Interesting Information About Plant:
A Yew is a tree or shrub of the genus Taxus in the family Taxaceae, while English Yew was the first to be described scientifically as Taxus Baccata. The English yew, like all the yews, contains highly poisonous berries which can be fatal to humans if they are ingested without removing the seeds. It is often found in churchyards and the plants live a very long time, often having been there before the churches were. Some suggestions as to why they are near churches are that they were planted at old pagan holy sites, where it was expedient for churches to be built. Some say that English yew was planted as a symbol of long life, or to drive off cattle from burial areas because of their poisonous berries.
Speaking of Churches the yew has played a part in religion for a long time. The Greeks wove funeral wreaths from it in honor of Hecate (whose dominion was death). The Celts planted it in their holiest shrines, and believed it had numerous magical properties. Following the conversion of Celts to Christianity, many of their holy places converted as well. The ancient Yews that resided at these locations were preserved, maybe in an attempt to legitimize the new Christian faith.
Chelsea Gatt. This plant is a gymnosperm but does produce a fleshy seed coat for its seed. It can be either a tree of shrub, depending to the desire for the plant. It has the ability to provide good varnish and veneer. The yew will grow in pretty much any light. It will also propagate very easily from clippings and/or seed growth.
The history of the English Yew is a very interesting one. It was used for the longbows of English archers. It is still today used for making bows and cabinetwork. The oldest known wooden tool was a spear made of Yew wood, dating back 50,000 years from Clacton-on-Sea, England. Robin Hood used a bow of Yew to win the Maid Marion, and they were wedded beneath the branches of a Yew. Upon his death, he was laid to rest beneath a Yew plant.
There are also many medicinal uses for Yew plants, dating back centuries. Historically, Native Americans used Yew to treat ailments like rheumatism, fever, and even arthritis. The Japanese used Yew leaves for things like diabetes and to induce abortions. Paclitaxel and docetaxel are drugs derived from the Pacific and the English Yew, and they are very effective against many types of cancer. Both plants interfere with the process of mitosis, but they go about it differently.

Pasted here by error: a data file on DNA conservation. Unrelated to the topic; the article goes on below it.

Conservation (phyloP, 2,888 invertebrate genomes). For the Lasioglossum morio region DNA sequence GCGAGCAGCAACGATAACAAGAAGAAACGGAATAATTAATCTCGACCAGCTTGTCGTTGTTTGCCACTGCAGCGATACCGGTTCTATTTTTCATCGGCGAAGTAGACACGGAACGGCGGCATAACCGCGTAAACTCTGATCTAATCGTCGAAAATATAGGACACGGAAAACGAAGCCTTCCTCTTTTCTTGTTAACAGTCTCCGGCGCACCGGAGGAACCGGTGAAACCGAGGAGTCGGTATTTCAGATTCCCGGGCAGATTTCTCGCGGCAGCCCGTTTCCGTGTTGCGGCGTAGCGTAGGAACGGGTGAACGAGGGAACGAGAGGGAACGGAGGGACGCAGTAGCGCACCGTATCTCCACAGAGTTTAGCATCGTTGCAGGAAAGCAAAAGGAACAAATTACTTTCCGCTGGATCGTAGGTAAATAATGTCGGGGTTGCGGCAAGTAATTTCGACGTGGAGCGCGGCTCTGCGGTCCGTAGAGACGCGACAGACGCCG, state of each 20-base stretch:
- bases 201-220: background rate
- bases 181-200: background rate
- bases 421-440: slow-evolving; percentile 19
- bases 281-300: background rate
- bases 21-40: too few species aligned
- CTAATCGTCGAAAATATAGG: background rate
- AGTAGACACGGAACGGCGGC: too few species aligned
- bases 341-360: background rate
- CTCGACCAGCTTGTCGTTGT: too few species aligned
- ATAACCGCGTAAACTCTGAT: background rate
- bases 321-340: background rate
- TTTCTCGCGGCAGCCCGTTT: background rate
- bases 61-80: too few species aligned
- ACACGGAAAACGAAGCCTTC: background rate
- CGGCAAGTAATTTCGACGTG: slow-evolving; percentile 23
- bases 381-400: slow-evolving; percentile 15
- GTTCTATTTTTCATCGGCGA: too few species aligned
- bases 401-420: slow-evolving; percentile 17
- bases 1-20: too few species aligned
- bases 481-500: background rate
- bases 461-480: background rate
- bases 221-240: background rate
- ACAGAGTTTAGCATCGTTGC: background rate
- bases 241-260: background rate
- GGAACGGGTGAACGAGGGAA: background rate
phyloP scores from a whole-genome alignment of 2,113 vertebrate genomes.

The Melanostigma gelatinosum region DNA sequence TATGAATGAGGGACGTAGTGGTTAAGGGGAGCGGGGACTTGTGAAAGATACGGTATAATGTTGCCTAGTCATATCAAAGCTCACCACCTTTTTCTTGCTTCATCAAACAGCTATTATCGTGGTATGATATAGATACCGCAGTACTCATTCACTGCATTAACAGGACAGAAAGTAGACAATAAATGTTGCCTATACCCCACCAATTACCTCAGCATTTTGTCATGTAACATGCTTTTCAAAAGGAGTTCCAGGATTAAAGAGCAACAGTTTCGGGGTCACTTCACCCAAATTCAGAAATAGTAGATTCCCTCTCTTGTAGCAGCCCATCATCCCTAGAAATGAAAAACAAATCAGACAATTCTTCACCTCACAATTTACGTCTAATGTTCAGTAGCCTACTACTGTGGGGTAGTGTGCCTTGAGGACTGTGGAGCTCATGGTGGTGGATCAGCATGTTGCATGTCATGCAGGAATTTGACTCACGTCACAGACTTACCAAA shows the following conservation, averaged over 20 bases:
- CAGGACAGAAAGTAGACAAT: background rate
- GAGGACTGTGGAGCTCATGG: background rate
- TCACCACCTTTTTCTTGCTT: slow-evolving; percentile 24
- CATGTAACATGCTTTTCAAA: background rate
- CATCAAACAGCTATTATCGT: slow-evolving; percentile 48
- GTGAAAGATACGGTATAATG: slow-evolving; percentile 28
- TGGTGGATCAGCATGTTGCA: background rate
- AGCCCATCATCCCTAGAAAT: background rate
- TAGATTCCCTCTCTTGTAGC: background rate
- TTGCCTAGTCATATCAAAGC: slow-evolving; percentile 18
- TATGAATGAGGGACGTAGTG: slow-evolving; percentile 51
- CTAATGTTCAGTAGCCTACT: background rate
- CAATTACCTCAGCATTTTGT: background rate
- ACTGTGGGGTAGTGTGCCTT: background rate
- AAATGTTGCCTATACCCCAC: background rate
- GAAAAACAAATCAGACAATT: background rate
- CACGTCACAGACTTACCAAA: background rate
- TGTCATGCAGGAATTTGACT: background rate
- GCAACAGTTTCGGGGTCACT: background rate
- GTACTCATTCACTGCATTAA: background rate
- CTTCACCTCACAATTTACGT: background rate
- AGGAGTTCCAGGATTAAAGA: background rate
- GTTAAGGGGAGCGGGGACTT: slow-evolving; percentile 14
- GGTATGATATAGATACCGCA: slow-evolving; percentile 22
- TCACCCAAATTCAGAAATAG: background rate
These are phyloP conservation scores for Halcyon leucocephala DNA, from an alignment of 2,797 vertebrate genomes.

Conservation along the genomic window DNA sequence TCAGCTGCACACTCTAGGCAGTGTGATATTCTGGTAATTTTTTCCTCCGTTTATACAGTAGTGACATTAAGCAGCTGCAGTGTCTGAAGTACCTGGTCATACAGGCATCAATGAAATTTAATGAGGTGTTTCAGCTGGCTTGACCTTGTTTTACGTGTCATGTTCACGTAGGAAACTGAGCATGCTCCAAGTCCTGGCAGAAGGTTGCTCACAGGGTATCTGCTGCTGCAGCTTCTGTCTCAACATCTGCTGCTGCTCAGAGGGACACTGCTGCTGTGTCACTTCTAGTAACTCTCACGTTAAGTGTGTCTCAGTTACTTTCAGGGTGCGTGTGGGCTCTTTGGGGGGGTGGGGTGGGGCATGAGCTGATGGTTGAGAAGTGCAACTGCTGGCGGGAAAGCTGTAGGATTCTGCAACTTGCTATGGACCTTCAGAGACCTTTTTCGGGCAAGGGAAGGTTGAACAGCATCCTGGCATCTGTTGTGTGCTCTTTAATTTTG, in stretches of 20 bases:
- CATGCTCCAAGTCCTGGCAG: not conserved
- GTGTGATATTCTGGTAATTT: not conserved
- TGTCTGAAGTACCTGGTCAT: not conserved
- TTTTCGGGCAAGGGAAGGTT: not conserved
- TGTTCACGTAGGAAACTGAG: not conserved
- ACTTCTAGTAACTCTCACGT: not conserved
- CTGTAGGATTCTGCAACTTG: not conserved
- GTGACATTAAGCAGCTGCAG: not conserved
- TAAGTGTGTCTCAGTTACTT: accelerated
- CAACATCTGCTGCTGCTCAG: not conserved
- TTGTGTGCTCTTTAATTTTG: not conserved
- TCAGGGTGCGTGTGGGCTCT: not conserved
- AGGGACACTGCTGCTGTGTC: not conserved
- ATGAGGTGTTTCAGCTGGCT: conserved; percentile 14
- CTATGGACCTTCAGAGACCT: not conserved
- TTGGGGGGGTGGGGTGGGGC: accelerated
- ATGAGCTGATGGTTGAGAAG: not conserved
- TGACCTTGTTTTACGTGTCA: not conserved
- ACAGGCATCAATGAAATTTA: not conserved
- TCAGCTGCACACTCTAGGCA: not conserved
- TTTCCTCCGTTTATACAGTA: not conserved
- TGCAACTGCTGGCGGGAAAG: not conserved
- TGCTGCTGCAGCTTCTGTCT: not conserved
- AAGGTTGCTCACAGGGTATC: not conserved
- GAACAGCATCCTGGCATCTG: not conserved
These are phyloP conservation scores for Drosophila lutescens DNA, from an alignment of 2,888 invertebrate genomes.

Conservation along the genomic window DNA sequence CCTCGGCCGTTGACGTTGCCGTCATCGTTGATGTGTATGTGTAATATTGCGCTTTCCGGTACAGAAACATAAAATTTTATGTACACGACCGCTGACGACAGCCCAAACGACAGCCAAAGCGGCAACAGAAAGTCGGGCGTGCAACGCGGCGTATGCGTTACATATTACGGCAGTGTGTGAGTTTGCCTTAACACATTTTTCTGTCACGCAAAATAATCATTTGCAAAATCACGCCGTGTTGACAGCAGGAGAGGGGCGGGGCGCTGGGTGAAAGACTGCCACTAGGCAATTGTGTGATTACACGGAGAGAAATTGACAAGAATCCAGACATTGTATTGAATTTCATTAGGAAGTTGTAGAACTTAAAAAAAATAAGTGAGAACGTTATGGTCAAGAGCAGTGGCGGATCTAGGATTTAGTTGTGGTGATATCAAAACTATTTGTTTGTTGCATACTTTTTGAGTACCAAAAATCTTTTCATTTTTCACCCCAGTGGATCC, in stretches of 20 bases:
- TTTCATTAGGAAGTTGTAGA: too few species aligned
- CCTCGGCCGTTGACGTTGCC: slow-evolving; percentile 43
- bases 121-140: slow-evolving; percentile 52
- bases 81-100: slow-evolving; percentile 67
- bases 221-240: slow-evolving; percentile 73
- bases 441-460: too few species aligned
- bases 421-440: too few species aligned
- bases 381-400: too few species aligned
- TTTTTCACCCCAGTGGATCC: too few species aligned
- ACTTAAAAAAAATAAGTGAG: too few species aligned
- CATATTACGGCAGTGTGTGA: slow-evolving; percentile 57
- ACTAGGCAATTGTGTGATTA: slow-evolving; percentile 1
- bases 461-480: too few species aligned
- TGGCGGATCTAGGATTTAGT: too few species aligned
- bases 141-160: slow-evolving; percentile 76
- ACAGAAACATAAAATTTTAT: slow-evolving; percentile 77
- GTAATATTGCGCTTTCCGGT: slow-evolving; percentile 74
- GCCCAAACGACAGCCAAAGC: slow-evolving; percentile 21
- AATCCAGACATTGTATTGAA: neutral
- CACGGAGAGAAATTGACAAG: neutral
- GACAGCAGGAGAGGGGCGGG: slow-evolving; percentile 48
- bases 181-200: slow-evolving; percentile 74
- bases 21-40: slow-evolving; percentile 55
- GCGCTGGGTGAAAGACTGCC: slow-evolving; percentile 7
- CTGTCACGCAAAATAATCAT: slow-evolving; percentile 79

The berries, twigs, and cones of the Juniper plant may be used for human consumption. Juniper berries have been used as a diuretic, stimulant, astringent, nausea, skin problems, aches and pains, anti-rheumatism, and antiseptic. Juniper was also used as a blood tonic by the Great Basin Indians. The Pacific Northwest Indians used Juniper to treat the flu. Juniper was also used to make baskets, textiles, firewood, and building materials for many southwestern tribes. Although Juniper extracts can be fatal in small amounts, it was used as a meat preservative and to make gin. Juniper is also used during religious ceremonies and is worn by the “medicine man” of the tribe.
Plant Growth Habit: Woody Shrub -Tree
Height at Maturity: Between 3-25 feet depending if used as a shrub or tree
Life Span: Perennial
Seasonal Habit: Evergreen Perennial
Growth Habitat: Partial Sun - Shade
Manner of Culture: Landscape Shrub
Thorns on Younger Stem: No
Cross Section of Younger Stem: Roundish
Stem (or Trunk) Diameter: Between The Diameter of a Pencil and a Broom-Handle
Produces Brownish Bark: Yes
Bark Peeling in Many Areas: No
Characteristics of Mature (Brownish) Bark: Patchy Bark – Rough Bark
Type of Leaf: Needle-Like
Length of Leaf (or Leaflet): Less than Length of a Credit Card
Leaf Complexity: Simple
Edge of Leaf: Smooth
Leaf Arrangement: Alternate
Leaf has Petiole: Yes
Patterns of Main-Veins on Leaf (or Leaflet): Parallel
Leaf Hairiness: No Hairs
Color of Foliage in Summer: Green
Change in Color of Foliage in October: No Change
Flowering Season: Spring
Type of Flower: Like a Pine Cone
Color of Flower: Male Are Small Yellow & Female Extremely Small White
Shape of Individual Flower: Bilaterally Symmetrical
Size of Individual Flower: Smaller than a Quarter
Sexuality: Male and Female on Same Plant
Size of Fruit: Smaller than a Quarter
Fruit Fleshiness: Fleshy
Shape of Fruit: Spherical- an aril
Color of Fruit at Maturity: Red
Fruit Desirable to Birds or Squirrels: No
Common Name(s): English, European, or common Yew
Scientific Name: Taxus baccata
Family Name (Scientific and Common): Taxaceae (Yew family)
Continent of Origin: Europe
Louisville Plants That Are Most Easily Confused With This One: Canadian or American Yew, Bald Cypress, Elder,
Unique Morphological Features of Plant: The formation of a berry-like structure that surrounds a poisonous seed, but still is considered a gymnosperm.
Poisonous: Part of Plant , the seed.
Pestiness (weedy, hard to control): No
Page prepared by:
Kevin Cashman & Mary Beth Craig